When Harlem rhyme animal Big L was murdered in 1999, he left behind a legacy of lyrical acumen and morbidly irreverent swagger fortified by a bounty of freestyles and massacred mixtape appearances. But, though his 1995 debut Lifestylez ov da Poor and Dangerous was solid and has aged surprisingly well, L had yet to deliver a certified classic like his fellow fallen “Bigs,” Notorious and Pun. So, while all posthumous hip-hop releases tend to come with an air of grandeur up to which they almost never live, Big L’s Return of the Devil’s Son seems to labor with the additional heft of trying to craft a legend out of an artist who passed as a virtuosic up and comer. Though the album itself ultimately buckles under the weight of a bloated 21 tracks, some recycled and others incomplete, Big L’s MC prowess still manages to shine through like high beams in a winter blizzard.
“Principal of the New School,” is a fascinating and neck snapping look at the genesis of a microphone master, as a very young, unpolished Big L delivers a Big Daddy Kane inspired burst of braggadocio over a bare bones beat. While L’s macabre wit runs wild on the murderous (and borderline blasphemous) “Devil’s Son,” his rarely seen playful side turns the bouncy “School Days” into an instant standout. The anthemic “Right to the Top” allows L to floss with the legendary Kool G. rap, underlining once again the heavy Juice Crew influence on L’s style. Perhaps most poignant, “I Won’t” shows off a mature introspection rarely seen on the rugged street screeds on which Big L earned his stripes. Had he lived long enough to more fully explore this dimension of his lyricism, it very well might have rounded him out to the level of the twin titans of his era, Nas and Biggie Smalls.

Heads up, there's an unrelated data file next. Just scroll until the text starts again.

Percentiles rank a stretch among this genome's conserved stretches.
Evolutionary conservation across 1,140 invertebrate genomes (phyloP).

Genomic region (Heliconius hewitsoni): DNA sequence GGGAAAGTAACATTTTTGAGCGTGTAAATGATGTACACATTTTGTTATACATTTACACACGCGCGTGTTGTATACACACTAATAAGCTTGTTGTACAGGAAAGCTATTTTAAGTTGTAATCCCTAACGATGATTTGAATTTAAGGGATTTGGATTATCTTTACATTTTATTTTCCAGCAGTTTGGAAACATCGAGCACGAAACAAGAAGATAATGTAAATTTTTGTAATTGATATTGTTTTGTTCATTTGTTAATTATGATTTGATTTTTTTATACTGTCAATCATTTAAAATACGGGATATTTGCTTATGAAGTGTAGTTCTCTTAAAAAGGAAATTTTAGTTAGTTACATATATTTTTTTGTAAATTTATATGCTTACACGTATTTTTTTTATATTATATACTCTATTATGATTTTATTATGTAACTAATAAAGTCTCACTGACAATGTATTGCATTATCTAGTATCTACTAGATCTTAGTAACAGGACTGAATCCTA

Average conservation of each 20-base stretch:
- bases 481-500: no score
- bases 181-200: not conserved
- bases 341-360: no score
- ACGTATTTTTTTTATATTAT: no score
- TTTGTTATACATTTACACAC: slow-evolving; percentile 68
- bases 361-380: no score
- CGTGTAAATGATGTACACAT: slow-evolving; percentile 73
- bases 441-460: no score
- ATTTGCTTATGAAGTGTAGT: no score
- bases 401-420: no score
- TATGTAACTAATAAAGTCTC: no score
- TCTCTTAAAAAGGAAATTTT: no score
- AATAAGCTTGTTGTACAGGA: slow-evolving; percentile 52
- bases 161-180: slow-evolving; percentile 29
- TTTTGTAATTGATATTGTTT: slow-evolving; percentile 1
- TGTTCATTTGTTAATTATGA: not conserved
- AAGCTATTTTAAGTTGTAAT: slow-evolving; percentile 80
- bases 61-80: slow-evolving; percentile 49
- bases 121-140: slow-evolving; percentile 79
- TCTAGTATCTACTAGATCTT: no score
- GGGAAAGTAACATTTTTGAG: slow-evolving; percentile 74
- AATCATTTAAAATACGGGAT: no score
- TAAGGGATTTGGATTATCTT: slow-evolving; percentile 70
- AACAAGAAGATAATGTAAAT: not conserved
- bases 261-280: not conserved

There are enough moments of magic here for a solid ten track homage. Yet, the powers behind the project seem intent on belaboring the point. The mixtape freestyles that are interspersed throughout are probably all too familiar to most Big L fans, and mainly serve to disrupt the flow of the album. “Zone of Danger” and “M.C.’s What’s Going On” are really just glorified remixes of Lifestylez’s “Danger Zone” and “I Don’t Understand It” that pale in comparison to the originals. “Yes You Can” is clearly an out-take that should have stayed out.
Even twelve year’s after he spit his last rhyme, Big L’s mic moxie is rivaled by few. Yet, Return of the Devil’s Son will probably only garner repeated spins from the most diehard of fans. Casual listeners would be better served by digging out that dusty Lifestylez ov da Poor & Dangerous tape.